Chriss thanked the board for the time and effort the board put into the event. The weather did not cooperate this year leading Chriss to suggest contingency plans for some aspects next year. Steve thought given circumstances it was a “remarkable success.” He noted that 75% of those who stopped by the TNA table asked where ticket sales were, since tickets were moved inside and stayed there after the weather cleared. Steve suggested a giant banner for ticket sales to make them more visible. Gabe suggested better signage on the north-east side of the Fuller Park building since it blocks the park and crowds from view. Briana suggested better adult activities like mini-golf or adult lawn games. Joy suggested giant bubbles (which she has seen elsewhere). Kellie suggested more food for both kids and adults, like food trucks or an offsite beer garden. Pat wanted more volunteers; Sally said it was difficult to get volunteers this year. Gabe thought seating was in short supply later in the day, Steve suggested encouraging people to bring blankets/chairs/etc and spend the day. Steve suggested revisiting how things are set up; very crowded around the pool area; try to disperse activity throughout the park. Brian suggested food competitions, while Steve suggested traditional competitive activities (eg egg carry, 3-legged race, etc).
Direct income from the event was about $2,340 between T-shirts and ticket sales, minus $300 in seed money. PayPal income was about $1,358 after processing fees. Expenses were about $3,800, indicating a small loss for the event.
Beautiful, Purposeful Spaces: the committee developed three sub-committees with expanded charters: (1) the streets and alley effort now includes sidewalk assistance, (2) the branding/signage effort now includes public art, and (3) the pedestrian effort includes general pedestrian safety (including 35W construction spillover), trash, and schools. While the Washburn water tower landscaping effort no longer requires significant effort, the committee is fast-tracking an updated water tower information sign to replace the current outdated and no-longer-visible one.
Innovative Environmental Leadership: Joy was elected chairperson. The committee’s previous efforts were around energy, waste/recycling, and water. They would like to float ideas past board and other committee members to figure out what engagement and volunteer resources they would get from the entire board instead of just the committee itself. Joy will send survey to the board and committee chairs, requesting that chairs then send to non-board committee members as well.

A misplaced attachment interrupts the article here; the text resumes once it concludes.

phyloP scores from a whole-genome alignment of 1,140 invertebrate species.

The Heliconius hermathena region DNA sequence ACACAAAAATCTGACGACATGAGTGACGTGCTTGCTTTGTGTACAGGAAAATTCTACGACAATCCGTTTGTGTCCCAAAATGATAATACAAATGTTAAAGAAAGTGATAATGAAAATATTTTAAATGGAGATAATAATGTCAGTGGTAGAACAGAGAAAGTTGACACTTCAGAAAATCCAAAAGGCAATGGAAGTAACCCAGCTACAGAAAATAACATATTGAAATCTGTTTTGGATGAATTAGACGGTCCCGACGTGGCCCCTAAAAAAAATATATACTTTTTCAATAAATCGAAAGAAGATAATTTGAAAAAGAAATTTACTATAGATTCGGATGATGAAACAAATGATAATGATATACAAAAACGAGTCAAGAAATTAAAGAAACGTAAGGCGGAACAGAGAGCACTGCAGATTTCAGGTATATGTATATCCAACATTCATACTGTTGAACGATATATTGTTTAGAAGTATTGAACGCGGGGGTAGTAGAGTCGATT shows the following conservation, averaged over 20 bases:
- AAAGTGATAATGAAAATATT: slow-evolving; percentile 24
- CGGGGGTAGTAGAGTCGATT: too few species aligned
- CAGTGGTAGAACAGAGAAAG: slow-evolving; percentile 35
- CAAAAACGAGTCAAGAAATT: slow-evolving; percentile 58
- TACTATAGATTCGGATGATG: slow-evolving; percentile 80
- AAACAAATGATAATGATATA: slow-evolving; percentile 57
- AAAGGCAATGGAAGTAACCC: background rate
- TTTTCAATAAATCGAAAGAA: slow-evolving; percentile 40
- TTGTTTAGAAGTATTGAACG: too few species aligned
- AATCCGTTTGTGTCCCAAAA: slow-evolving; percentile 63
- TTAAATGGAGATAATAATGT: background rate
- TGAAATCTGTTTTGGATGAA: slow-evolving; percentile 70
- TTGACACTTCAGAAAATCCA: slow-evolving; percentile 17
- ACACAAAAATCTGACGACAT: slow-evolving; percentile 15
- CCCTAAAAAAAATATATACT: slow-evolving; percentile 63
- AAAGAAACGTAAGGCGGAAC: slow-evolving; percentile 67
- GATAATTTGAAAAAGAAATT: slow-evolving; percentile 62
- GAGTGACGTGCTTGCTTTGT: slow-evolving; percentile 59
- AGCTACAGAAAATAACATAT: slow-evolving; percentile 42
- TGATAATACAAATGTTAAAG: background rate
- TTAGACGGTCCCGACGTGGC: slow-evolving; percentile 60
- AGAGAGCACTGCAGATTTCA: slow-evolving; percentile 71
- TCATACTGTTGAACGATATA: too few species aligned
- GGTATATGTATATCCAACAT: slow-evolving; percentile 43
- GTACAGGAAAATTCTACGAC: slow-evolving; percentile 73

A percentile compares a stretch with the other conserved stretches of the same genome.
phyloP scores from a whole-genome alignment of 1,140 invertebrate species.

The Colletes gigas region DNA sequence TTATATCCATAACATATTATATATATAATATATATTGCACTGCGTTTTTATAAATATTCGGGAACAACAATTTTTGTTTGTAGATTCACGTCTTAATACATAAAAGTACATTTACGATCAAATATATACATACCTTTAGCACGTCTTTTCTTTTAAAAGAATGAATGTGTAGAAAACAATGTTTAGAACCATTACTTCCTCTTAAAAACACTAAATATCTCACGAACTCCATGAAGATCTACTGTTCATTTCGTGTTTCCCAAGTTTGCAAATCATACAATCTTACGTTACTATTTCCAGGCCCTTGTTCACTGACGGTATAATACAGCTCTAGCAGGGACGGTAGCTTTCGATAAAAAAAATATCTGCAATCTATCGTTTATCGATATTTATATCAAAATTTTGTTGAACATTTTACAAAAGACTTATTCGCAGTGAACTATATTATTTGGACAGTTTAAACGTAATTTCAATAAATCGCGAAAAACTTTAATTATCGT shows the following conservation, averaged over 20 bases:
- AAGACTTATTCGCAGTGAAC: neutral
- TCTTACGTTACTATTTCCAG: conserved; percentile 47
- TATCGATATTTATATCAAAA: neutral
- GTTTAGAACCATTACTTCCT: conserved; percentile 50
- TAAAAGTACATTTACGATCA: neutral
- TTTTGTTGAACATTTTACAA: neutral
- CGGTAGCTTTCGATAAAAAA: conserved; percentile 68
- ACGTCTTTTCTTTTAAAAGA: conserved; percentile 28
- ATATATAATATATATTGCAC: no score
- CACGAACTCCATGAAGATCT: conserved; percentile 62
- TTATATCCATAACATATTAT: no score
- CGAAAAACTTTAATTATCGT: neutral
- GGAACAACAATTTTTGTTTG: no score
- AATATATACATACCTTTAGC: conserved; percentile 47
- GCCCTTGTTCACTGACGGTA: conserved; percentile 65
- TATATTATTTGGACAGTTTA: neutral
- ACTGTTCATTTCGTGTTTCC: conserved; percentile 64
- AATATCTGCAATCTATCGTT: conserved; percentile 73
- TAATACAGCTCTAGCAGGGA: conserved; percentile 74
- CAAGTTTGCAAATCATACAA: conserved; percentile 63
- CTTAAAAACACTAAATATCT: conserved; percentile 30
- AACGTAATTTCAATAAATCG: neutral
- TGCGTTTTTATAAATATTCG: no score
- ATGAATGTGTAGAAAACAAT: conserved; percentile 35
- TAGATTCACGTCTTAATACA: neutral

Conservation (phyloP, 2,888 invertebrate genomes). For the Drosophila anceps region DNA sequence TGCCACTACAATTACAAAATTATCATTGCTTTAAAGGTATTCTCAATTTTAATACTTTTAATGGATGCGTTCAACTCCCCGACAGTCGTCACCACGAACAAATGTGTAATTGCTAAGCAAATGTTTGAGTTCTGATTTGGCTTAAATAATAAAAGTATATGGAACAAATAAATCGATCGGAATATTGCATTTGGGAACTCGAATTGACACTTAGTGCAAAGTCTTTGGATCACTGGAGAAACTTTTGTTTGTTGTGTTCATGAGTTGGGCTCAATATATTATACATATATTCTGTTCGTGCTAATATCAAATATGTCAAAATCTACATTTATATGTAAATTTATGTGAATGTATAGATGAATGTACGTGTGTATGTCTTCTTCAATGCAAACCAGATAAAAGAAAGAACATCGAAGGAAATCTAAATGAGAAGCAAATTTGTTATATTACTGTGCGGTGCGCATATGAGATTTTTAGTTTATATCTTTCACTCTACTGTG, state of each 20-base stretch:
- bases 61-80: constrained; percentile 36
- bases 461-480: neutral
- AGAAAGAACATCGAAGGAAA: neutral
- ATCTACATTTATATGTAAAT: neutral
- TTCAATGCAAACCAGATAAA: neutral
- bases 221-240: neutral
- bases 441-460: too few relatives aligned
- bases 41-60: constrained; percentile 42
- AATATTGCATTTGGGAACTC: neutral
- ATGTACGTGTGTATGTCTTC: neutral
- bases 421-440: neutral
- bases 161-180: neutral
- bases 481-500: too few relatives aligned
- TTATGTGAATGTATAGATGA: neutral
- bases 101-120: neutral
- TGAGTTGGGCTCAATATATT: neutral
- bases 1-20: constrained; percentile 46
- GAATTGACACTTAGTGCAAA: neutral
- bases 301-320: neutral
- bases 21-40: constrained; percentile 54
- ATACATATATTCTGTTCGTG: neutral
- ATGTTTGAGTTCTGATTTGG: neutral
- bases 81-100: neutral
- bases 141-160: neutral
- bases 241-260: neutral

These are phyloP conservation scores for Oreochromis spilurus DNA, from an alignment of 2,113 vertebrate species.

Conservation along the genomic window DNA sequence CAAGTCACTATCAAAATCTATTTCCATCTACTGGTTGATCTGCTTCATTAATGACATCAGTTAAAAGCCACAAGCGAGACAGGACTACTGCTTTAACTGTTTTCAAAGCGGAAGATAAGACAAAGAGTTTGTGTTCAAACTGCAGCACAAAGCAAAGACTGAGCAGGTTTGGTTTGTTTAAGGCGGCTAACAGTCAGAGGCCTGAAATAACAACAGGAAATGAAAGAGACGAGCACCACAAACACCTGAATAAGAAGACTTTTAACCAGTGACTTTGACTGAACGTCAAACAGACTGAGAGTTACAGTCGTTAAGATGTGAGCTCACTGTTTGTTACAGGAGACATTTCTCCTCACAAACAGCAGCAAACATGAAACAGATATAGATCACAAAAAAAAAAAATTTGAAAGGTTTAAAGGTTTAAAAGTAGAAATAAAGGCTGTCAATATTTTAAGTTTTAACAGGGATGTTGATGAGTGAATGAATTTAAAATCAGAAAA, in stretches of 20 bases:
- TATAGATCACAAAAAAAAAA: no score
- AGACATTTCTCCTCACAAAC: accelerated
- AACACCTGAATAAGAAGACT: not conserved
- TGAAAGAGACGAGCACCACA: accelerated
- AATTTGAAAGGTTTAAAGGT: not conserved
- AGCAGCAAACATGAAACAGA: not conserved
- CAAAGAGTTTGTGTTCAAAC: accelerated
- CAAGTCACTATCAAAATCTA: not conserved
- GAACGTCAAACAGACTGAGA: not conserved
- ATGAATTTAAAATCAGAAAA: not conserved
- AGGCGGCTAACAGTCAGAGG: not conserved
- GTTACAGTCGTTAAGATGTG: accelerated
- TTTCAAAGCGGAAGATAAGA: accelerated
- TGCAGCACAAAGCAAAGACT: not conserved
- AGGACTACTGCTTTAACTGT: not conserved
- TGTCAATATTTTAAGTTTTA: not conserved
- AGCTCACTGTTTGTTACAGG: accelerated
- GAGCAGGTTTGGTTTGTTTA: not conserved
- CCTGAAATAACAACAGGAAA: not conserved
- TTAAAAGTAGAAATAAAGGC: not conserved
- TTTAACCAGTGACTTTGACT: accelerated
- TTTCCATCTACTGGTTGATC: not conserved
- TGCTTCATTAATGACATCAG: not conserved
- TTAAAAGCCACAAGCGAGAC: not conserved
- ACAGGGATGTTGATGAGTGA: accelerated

Engaged, Welcoming Community: no report at this time
Executive Director Report
Sally and Chriss met with Stacy Sorenson (TNA’s Minneapolis NRP liason) to clarify TNA’s plans around housing funding. They decided to update existing NRP/CPP contracts rather than creating new ones as this will take less time and funding will be available earlier. They would like each committee to define broad categories for each contract and then Sally and Chriss will create more detailed “scope of services” items for each broad category with specific items and tasks. Sally suggested creating a general “project management” category for billing staff time rather than including it in each specific initiative.
Ryan and Sally suggested a meeting to educate board members on the Minneapolis 2040 plan. While the board will not take an official position on the plan, members should have a good understanding of what it is and how it affects Tangletown. Ryan suggested utilizing the Minneapolis 2040 “facilitation in a box” kit that the city puts together. Sally will send out Doodle poll to board to schedule the meeting.
Helen decided to resign from the board, so there is one available seat. Joy referred two people who expressed interest in to Sally. Sally will also advertise the open seat on social media.
Chriss will be unavailable from July 30th to August 3rd and Sally may be on leave soon after. Out-of-office replies will be set up for any dates Chriss and Sally are out. Board members should email Chriss when Sally starts her leave in early August.
Minutes submitted by Dan Williams, TNA Secretary